Amongst the winners was East village – formerly part of the Olympic Village- which won the Mayor’s Award for Planning Excellence.
But perhaps most interesting was the winner of the Best Built Project Five Years On, awarded to the South Bank Centre’s Royal Festival Hall, for its ‘subtle yet transformative impact on the South Bank as a whole’ and its impact in ‘revitalising the complex multi-level building to significantly improve the public realm’.
This is interesting because in the very week that the SBC received a prize for planning excellence, it’s been forced to put plans for the £120m Festival Wing redevelopment on hold while it looks for an alternative funding model for the scheme. This follows a statement by Mayor Boris Johnson in January – who has final say on the application – that one of the most contentious elements of the plan – the undercroft area used by skaters and graffiti artists for nearly 40 years – must stay, conflicting with the SBC’s plans to turn the area into retail and restaurant units to help fund the redevelopment.
How could the Southbank Centre, so successful with their redevelopment of the RFH, allow things to go so wrong with their latest plans? One reason is that the SBC underestimated the opposition to their plans, a result of a failure to fully consult with the community which uses the space. As I have written previously, community consultation at pre-application stage can be hugely important in deciding whether a planning application goes ahead. It was this very “lack of consultation and poor engagement with the community” which resulted in local skaters setting up the Long Live South Bank campaign.
Another factor is the effective PR campaign of LLSB, which has been hugely successful in generating widespread public support to save the Southbank undercroft. To date it has received over 67,000 petition signatures on Change.org and delivered 27,286 objections to the plans to Lambeth Town Hall. Even more impressively, more than 100,000 people have become members of the LLSB campaign. Let’s put that into context. This means there are almost as many members of the LLSB as there are in the Conservative Party.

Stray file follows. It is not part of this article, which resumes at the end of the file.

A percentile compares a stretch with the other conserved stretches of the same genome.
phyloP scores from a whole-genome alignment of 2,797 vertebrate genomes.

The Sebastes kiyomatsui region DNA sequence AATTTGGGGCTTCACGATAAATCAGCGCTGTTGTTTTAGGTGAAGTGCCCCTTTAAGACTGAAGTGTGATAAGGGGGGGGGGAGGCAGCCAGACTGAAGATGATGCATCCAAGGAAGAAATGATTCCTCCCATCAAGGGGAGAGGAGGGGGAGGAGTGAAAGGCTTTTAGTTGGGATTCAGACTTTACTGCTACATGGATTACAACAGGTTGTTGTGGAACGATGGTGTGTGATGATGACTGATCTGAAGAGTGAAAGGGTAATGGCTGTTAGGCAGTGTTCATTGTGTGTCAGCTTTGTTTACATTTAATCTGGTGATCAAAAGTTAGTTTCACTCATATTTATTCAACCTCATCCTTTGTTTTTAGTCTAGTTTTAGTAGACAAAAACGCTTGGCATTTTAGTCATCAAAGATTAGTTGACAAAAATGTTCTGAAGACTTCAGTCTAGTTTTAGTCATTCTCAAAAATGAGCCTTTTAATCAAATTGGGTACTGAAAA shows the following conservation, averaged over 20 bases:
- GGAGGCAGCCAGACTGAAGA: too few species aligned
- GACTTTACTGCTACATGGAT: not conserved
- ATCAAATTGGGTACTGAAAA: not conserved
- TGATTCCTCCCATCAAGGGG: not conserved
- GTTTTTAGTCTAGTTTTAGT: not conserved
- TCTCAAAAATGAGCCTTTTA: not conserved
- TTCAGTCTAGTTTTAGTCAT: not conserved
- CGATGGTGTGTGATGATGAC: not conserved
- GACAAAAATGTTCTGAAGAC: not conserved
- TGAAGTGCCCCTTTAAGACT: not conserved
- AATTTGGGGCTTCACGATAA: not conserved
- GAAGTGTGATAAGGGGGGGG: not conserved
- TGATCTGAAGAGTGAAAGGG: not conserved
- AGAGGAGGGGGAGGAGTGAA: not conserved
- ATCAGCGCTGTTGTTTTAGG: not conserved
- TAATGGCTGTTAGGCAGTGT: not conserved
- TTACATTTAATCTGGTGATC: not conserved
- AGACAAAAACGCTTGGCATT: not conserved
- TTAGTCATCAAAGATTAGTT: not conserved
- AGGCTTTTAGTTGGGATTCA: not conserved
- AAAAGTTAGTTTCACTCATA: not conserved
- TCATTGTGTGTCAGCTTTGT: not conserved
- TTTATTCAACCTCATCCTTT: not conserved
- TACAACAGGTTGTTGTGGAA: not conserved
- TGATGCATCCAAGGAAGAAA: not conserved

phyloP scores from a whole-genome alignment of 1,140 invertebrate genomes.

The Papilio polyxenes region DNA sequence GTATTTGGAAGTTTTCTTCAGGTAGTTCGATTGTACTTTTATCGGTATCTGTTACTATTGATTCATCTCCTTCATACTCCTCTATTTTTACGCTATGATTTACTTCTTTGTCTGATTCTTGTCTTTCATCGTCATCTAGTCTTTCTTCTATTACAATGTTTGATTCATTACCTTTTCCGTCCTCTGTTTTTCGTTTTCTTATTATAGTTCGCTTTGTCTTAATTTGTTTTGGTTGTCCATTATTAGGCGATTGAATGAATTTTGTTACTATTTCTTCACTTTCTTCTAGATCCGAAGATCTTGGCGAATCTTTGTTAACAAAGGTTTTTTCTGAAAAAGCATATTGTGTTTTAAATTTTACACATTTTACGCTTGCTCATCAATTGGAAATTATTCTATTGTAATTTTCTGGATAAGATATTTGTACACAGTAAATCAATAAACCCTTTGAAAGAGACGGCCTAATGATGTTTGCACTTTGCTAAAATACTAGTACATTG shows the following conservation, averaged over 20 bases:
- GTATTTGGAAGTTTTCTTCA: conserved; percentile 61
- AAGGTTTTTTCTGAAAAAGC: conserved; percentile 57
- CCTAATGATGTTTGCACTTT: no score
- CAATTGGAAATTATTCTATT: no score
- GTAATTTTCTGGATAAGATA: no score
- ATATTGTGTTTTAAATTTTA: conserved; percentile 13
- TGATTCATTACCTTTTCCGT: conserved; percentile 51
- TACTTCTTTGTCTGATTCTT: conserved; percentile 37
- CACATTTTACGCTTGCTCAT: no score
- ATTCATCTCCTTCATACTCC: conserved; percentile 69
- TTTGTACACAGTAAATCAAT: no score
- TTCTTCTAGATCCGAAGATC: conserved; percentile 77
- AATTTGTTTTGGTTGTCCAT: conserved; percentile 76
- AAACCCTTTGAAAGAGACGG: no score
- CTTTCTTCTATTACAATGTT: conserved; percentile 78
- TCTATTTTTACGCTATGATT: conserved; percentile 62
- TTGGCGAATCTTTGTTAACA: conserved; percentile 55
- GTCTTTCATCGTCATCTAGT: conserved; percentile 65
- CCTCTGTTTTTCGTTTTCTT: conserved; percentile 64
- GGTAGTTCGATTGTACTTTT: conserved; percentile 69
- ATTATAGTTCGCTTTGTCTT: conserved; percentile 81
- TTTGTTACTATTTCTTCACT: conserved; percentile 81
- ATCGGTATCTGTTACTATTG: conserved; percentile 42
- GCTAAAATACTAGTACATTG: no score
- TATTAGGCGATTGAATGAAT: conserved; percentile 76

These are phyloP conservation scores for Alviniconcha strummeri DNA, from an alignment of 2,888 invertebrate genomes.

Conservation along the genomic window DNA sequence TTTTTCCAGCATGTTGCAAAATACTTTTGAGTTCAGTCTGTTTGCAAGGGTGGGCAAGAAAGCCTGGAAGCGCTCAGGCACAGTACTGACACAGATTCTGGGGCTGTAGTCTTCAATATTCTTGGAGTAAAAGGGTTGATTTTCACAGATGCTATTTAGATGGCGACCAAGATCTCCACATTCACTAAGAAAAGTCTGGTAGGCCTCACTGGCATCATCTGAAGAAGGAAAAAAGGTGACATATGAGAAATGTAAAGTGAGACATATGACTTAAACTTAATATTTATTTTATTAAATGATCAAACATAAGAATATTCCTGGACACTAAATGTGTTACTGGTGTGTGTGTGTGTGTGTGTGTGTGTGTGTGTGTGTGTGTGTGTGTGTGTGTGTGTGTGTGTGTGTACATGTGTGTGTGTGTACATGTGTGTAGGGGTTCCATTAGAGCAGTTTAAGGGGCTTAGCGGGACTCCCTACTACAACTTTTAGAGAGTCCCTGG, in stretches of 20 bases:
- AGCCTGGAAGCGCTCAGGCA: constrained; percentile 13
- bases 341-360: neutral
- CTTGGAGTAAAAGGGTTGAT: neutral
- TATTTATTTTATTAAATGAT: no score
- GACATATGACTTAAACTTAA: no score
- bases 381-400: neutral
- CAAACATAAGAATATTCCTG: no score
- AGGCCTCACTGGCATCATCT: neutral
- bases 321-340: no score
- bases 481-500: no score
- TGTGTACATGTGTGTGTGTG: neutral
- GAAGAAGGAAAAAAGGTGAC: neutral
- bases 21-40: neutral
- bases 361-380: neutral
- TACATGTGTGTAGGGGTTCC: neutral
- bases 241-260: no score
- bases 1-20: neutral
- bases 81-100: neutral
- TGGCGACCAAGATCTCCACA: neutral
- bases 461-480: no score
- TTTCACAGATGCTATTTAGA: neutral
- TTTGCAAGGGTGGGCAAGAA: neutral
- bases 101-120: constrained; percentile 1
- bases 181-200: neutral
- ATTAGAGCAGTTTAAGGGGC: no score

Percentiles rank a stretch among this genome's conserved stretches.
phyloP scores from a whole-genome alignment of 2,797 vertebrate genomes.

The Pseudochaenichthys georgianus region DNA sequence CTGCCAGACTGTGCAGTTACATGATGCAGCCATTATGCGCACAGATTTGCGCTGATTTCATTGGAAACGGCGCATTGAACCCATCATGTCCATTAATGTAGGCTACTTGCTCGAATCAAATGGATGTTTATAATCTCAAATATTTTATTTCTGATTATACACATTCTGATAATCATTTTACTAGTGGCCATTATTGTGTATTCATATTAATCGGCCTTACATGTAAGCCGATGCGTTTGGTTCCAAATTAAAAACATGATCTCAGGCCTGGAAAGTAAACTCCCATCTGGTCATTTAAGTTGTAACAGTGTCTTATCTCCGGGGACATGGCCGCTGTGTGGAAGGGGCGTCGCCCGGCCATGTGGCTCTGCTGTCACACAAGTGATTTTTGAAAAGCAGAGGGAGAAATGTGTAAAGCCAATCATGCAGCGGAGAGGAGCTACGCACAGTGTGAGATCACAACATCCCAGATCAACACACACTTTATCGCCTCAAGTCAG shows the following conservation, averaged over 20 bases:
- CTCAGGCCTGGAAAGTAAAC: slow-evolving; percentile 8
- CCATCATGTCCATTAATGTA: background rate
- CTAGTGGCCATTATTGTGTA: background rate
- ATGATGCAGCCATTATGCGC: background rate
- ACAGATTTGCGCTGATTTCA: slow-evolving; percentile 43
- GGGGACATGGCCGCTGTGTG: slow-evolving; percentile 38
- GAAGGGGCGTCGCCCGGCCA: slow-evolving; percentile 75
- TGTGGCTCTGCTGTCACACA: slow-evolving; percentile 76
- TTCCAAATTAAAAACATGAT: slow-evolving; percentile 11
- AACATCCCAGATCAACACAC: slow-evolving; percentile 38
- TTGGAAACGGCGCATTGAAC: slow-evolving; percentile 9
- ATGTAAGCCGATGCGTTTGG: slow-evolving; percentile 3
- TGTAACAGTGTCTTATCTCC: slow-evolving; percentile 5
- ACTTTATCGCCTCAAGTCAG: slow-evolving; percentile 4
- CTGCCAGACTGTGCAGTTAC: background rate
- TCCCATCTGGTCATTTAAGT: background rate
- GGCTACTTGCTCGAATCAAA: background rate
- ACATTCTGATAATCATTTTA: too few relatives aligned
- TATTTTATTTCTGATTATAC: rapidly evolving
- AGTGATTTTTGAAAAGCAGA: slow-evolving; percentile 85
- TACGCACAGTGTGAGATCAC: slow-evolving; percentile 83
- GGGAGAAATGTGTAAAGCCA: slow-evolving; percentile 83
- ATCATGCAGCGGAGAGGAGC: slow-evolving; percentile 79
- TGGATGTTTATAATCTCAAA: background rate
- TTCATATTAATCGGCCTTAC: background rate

These statistics are symptomatic of the current disaffection with UK politicians. They also indicate that despite the political malaise, with the right message and engagement people can be mobilised to act in support of a cause they believe in. It is young people who politicians have found the hardest to engage with effectively – in the 2013 local elections only 32% of 18- to 24-year-olds voted compared with 72% of those aged over 65. Yet this is a campaign which has been spearheaded by supposedly disaffected youth.
With a membership almost numbering that of the predominant political party, the LLSB campaign represents a truly popular movement. So how did they do it? Firstly, they targeted the relevant political stakeholders who could really make a difference and addressed their petition to Boris Johnson, who has the final say in London planning. They also identified strong advocates and supporters for their campaign including Ben Bradshaw, MP and former culture secretary, Bonnie Greer OBE and skateboarding legend Tony Hawk to name but a few.
Alongside this they successfully petitioned Lambeth Council for the undercroft to be listed as an ‘asset of community value’. LLSB also employed strong messaging – emphasising the heritage and history of the Southbank undercroft as the oldest surviving skateboard spot in the world and its place as a creative, social, cultural and community hub. Use of social media and visual media including an educational campaign film also helped to make their case. But it was also a case of grass-roots activism, with London’s skateboard community and supporters joining together to campaign every single day for the preservation of the cultural space.
It’s a real shame the SBC’s plans have been put on hold, for the work they do makes a truly valuable contribution in bringing art and culture to the UK. But culture in all its forms is precious, and for now, any redevelopment of the South Bank won’t come at the expense of a treasured cultural and creative hub. Long live South Bank, in all its forms.